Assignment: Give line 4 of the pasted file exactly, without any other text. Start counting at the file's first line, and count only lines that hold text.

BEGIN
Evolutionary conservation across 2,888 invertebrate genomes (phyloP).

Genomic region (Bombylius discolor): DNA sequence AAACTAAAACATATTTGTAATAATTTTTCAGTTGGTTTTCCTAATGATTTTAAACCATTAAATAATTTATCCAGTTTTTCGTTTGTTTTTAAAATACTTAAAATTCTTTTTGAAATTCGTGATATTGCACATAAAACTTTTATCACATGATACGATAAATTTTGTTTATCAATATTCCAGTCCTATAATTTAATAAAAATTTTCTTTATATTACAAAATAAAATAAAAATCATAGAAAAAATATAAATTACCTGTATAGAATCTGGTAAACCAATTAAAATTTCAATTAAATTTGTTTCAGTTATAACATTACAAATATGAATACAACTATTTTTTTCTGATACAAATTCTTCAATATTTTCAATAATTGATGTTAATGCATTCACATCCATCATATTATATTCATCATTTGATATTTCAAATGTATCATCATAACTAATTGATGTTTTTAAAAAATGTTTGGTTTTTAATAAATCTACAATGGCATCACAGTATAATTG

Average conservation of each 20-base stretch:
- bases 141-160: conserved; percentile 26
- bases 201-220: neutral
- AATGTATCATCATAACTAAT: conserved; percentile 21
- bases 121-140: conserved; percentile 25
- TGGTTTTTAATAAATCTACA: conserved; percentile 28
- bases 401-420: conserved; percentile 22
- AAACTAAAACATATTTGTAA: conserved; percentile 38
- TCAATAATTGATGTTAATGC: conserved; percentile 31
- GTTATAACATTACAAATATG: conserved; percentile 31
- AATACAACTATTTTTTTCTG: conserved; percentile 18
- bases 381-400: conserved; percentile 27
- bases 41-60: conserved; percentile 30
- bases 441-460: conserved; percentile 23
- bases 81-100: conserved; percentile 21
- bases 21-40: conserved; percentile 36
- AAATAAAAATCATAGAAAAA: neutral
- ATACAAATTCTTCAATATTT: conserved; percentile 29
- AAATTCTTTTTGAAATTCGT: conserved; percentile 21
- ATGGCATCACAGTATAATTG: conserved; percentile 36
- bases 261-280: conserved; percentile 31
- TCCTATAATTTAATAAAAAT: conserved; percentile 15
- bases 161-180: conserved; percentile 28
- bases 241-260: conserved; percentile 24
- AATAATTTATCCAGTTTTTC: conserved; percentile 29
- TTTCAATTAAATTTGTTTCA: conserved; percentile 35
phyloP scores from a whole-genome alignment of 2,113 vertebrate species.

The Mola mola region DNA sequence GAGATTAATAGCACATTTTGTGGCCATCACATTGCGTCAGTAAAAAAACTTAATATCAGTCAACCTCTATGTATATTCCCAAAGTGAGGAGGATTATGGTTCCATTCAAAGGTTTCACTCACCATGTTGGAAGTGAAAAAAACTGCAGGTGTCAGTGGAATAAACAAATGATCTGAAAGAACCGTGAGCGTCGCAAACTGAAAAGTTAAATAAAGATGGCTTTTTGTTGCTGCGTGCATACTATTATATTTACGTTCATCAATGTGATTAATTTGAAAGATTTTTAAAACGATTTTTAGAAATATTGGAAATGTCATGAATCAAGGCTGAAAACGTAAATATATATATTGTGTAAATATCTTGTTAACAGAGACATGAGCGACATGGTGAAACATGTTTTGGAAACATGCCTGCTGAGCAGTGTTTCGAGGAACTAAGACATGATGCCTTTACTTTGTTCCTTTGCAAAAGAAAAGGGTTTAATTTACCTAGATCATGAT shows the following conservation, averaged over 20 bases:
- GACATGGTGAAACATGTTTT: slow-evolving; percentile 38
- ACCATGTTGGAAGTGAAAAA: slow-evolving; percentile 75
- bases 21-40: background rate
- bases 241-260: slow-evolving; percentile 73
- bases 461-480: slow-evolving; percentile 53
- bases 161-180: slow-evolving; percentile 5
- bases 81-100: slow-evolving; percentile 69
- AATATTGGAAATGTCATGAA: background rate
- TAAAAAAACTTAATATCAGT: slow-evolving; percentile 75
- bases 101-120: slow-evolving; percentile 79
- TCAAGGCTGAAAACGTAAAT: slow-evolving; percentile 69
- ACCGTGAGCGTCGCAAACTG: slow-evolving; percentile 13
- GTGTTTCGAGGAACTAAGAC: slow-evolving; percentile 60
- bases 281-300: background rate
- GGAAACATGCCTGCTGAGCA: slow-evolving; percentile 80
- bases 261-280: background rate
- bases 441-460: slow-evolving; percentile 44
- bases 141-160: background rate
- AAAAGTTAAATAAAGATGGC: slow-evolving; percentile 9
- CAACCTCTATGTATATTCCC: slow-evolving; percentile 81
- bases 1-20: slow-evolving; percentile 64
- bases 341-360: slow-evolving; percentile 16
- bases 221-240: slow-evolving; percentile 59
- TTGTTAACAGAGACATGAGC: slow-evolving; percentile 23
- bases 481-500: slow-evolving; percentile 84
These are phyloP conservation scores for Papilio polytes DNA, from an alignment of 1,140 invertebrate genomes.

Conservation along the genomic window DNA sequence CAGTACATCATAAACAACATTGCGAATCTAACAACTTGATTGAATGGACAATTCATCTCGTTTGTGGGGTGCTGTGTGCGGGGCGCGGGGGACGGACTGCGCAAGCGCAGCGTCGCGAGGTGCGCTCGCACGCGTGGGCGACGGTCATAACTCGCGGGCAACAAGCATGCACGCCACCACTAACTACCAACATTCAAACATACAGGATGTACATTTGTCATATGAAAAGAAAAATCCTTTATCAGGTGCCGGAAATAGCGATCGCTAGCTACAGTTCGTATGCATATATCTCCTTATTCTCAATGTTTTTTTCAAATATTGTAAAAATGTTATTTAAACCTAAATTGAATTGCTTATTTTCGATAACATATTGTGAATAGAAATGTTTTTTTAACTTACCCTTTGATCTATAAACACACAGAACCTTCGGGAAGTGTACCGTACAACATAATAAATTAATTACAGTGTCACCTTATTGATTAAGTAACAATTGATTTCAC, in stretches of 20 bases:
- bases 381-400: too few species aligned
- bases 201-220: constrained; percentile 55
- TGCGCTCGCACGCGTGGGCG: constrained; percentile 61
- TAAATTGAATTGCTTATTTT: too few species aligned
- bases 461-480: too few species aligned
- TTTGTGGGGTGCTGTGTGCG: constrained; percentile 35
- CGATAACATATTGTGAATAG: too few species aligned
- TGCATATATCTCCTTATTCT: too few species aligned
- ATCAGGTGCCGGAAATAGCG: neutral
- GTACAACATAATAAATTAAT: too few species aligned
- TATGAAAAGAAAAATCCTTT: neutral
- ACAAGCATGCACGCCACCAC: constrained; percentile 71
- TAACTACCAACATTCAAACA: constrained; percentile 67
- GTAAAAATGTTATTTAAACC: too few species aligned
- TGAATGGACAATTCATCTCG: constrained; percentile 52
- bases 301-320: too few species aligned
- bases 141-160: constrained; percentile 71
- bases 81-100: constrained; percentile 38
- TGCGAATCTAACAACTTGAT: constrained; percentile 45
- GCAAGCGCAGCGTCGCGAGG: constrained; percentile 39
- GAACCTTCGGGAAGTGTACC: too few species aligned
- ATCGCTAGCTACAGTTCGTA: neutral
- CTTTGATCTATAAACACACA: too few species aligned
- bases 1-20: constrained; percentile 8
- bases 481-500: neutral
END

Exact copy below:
- bases 141-160: conserved; percentile 26